x Abu Dhabi, UAEMonday 24 July 2017

Judo federation wants younger state pupils to take up the sport

The national judo federation wants the martial art to be taught in Abu Dhabi's public schools, following the introduction of Brazilian jiu-jitsu.

Youngsters practice moves during a judo summer camp in Abu Dhabi on Sunday.
Youngsters practice moves during a judo summer camp in Abu Dhabi on Sunday.

ABU DHABI // The national judo federation wants the martial art to be taught in Abu Dhabi's public schools, following the introduction of Brazilian jiu-jitsu. The UAE Wrestling, Judo and Jiu-Jitsu Federation has been in talks with the Abu Dhabi Education Council (Adec) to incorporate judo lessons within the next few school years for pupils in Grades 4 and 5.

The council confirmed negotiations were ongoing. "It was just an idea for the younger kids, talking about Grades 4 and 5," said Robert Thompson, the head of the council's special projects department. "Brazilian jiu-jitsu is clearly established. That's not to say we won't co-operate with everybody else." The UAE Wrestling, Judo and Jiu-Jitsu Federation was founded in 1998. Sheikh Tahnoon bin Zayed al Nahyan serves as honourary chairman.

Naser al Tamimi, the director of the federation, said that judo programmes in schools around the world had been shown to help pupils learn discipline and respect. "Judo is not an attack sport; it's more defence," he said. "It's also giving very good habits, like when you wear the judogi - that uniform with the white trousers and white jacket - it always must be kept clean and elegant." The Abu Dhabi Jiu-Jitsu Schools Programme began in 2008, launching in 14 schools for pupils in Grades 6 and 7. The programme has since expanded to 42 government schools, with 81 Brazilian coaches brought in as instructors.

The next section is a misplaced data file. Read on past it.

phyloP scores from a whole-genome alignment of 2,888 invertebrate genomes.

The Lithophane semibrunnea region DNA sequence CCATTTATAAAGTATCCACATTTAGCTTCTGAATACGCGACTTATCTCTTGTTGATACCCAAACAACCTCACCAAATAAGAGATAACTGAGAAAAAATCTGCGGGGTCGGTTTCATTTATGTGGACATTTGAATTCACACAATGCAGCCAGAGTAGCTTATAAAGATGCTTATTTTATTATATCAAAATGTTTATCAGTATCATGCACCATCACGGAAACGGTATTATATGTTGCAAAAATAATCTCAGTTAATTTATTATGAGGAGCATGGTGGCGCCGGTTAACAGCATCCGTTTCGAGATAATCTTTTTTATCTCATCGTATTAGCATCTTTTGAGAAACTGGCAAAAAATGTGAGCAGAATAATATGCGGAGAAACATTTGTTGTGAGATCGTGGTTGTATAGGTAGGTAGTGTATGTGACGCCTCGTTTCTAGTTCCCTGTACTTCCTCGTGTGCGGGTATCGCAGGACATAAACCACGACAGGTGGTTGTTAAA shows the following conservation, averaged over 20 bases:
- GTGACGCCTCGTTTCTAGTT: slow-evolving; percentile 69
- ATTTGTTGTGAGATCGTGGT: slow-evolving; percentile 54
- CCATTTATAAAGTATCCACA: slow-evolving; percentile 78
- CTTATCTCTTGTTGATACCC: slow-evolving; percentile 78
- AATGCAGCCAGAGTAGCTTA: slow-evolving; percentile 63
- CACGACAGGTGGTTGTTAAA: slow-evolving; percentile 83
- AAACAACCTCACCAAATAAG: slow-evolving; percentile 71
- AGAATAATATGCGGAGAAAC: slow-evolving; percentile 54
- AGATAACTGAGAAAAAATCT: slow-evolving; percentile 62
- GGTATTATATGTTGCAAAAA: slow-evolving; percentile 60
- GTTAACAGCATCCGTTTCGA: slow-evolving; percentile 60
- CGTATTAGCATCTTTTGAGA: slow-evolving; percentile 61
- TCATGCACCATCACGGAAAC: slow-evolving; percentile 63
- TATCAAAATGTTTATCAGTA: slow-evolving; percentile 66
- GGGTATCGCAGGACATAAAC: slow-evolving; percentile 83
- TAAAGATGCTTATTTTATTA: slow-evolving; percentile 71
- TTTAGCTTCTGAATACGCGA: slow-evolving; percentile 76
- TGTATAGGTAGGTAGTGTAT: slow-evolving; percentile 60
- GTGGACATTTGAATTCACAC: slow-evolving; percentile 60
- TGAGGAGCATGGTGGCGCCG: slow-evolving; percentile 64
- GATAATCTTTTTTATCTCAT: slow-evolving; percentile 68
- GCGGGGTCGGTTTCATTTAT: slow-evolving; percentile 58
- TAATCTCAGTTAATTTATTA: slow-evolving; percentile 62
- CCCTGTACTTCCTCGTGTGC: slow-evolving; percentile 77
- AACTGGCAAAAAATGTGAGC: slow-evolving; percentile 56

Judo, an older Japanese martial art meaning "the gentle way", would complement the Brazilian jiu-jitsu training, Mr al Tamimi said. "We cannot teach the techniques for jiu-jitsu for Grades 4 and 5 because it's more choking and arm bar," he said. "The technique of judo is how to take the person down in a standing way, not on the floor, and using the body weight. So it's fitness, it's self-defence, and with our kind of weather it's good because it's an indoor sport."

The federation is publishing judo information leaflets for parents and education officials to promote the programme. Although Brazilian jiu-jitsu has been wildly popular in Abu Dhabi in recent years, Mr al Tamimi noted that judo is an Olympic sport that is growing in popularity in the Emirates. Last year, Yahiya Mansour won the country's first gold medal in the 100kg Gulf Judo Championship in Kuwait.

Sensei Sidiyoussef Elalami, from Morocco, instructs children between ages four and 16 at two-hour sessions at a judo summer camp run by the federation. Watching his pupils practise the "ippon seoi nage" throwing technique this week, the sensei said a judo programme could help instill confidence in younger pupils and would be a good step towards Brazilian jiu-jitsu. "This will be a complement because Brazilian jiu-jitsu comes out of judo," he said.

mkwong@thenational.ae